I think I'll go with a group the first time. Some tour organizers seem to be pretty flexible in regards to what places to see, etc. And then I'll venture out on my own next time around. :-)


6. Posted by sdaltrey (Budding Member 68 posts) 9y

Hi Chris,

Personally I wouldn´t go with a group tour. If you`re worried about being alone, don´t. As long as you stay in backpackers hostels you´ll always meet other travellers who are on the same route as you and that have the same interests. While travelling I have found that actually it´s very difficult to be alone if you do want a day to yourself!

As for your spanish, most argies involved in tourism speak a bit of english, and if not then I´m sure you´ll get by with some basic phrases. Also you´ll most probably meet a travel companion that does speak the local lingo.

If it´s safety that you´re worried about, then outside of the biggest cities there´s no problem at all. Those big cities are quite safe too


7. Posted by O-Stalker (Budding Member 11 posts) 9y

Hi Steve,

you raise some good points, thanks. I agree and I usually would always prefer to go by myself. But I want to do some mountain trekking and I just don't know the region well enough to venture out by myself. Plus, for those kind of activities I don't like to go by myself anyway in case something happens and you need someone to get help.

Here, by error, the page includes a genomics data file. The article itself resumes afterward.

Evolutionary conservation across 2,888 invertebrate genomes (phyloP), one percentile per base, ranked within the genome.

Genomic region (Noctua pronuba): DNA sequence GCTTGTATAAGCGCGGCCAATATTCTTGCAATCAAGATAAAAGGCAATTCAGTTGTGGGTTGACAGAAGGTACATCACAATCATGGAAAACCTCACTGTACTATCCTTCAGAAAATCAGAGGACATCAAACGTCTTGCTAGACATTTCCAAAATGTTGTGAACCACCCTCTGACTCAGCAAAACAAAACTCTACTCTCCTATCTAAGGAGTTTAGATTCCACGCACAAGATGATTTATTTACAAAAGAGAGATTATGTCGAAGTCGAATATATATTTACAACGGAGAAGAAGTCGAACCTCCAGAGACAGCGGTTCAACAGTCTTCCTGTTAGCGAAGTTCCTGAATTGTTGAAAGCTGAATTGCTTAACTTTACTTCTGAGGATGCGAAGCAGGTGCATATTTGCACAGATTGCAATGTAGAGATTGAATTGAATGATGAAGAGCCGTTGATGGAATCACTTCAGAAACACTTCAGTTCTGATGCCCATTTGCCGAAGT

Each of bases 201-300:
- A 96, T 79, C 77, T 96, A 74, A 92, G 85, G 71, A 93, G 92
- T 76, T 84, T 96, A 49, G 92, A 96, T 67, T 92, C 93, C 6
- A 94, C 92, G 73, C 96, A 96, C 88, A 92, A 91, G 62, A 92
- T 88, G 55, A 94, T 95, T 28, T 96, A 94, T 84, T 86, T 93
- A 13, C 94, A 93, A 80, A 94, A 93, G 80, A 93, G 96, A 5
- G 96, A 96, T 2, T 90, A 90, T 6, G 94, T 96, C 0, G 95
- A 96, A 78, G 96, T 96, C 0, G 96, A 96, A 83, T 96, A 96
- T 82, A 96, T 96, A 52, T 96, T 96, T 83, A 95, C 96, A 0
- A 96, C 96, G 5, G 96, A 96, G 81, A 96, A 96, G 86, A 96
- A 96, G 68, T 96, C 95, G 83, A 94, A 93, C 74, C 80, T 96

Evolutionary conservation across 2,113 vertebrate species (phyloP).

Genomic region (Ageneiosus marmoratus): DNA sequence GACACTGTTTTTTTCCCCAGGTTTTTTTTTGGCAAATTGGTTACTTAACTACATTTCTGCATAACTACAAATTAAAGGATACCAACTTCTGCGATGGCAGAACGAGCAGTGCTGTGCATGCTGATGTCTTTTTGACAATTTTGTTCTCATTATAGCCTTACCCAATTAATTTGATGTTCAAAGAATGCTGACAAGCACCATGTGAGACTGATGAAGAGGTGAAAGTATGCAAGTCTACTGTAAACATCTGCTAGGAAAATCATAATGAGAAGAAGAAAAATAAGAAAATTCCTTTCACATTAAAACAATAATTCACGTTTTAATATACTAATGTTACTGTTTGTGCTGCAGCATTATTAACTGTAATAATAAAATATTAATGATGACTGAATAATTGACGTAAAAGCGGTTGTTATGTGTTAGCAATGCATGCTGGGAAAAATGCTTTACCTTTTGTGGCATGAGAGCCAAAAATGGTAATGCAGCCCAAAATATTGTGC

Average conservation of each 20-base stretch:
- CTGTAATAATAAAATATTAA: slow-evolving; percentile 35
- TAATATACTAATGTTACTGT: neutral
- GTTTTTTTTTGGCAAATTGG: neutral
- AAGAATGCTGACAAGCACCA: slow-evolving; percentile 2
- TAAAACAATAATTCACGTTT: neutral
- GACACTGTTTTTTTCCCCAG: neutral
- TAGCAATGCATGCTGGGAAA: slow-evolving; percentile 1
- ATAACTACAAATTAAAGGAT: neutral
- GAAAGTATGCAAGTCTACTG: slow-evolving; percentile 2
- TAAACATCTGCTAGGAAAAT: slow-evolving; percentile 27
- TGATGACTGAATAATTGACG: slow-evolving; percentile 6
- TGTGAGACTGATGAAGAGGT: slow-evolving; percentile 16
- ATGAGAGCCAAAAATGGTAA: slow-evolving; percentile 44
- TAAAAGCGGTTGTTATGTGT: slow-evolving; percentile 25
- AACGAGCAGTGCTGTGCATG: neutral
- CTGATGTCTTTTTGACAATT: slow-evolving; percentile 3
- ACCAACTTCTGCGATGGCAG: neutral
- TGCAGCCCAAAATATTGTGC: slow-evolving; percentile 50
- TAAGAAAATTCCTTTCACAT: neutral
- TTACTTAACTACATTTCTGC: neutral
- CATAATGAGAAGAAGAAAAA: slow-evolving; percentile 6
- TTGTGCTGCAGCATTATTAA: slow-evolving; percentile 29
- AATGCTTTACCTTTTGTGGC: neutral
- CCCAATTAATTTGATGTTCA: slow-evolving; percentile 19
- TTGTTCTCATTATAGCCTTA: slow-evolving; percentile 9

I made it through Sao Tome in Africa with just a few bits of Portuguese so language isn't a main concern to me. I'll just use my hands and feet and the few phrases I learned in school.

Mmmh. I'm really torn now: I loved travelling by myself through Thailand. But it's easy there and I know the country. I just fear I'd miss out on some of the sites without a guide...


8. Posted by GregW (Travel Guru 2635 posts) 9y

I could see hiring guides locally to help with treks and such, but travelling place to place, getting bus tickets and getting hotels isn't really a big issue. You could think about doing all the travel bits independently, and finding guides in the places where you want to head out and see nature.


9. Posted by artdealer (Budding Member 64 posts) 9y

I would and always do recommend the South and especially the Patagonia, in our summer months from November to April you will find it acceptable the weather. See this short video clip of mine of one of the interesting sights you can see there. Esquel and its antique steam engine train ….

Bob Frassinetti.

10. Posted by meeg (Budding Member 44 posts) 9y

Hey Chris,
Just left Patagonia in April and already found many things south of Puerto Natales are already closing down for the winter. Didn´t find the TDP particularly crowded (define ¨crowded¨?) but was apparently much quieter than even a month beforehand. If you want to avoid the tourist season, the upside is cheaper prices but the downside is a steep drop in the services available - this stretches even to buses (even before the roads start getting blocked off by snow, services run less frequently), and people in the tourism industry start getting grumpy once the trickle of tourist $$ slows down. Not sure how late the Navimag runs, but after ours was anchored for 2 days due to rough weather there were rumours going around of no more ferries til next summer... You can always fly in but bentivogli would have a word or 2 to say about that ;) (plus if you can it´s nice to see the places Steve mentioned along the way - although the Ruta 40 bus trip from Bariloche to El Chalten is a whole lotta nothing). Chile and Argentina are incredibly safe (safety of person that is, not so much of property) and if you want to see everything, just get a good guide book or 3 and do the research before you go. Better yet, pester our friendly travel experts!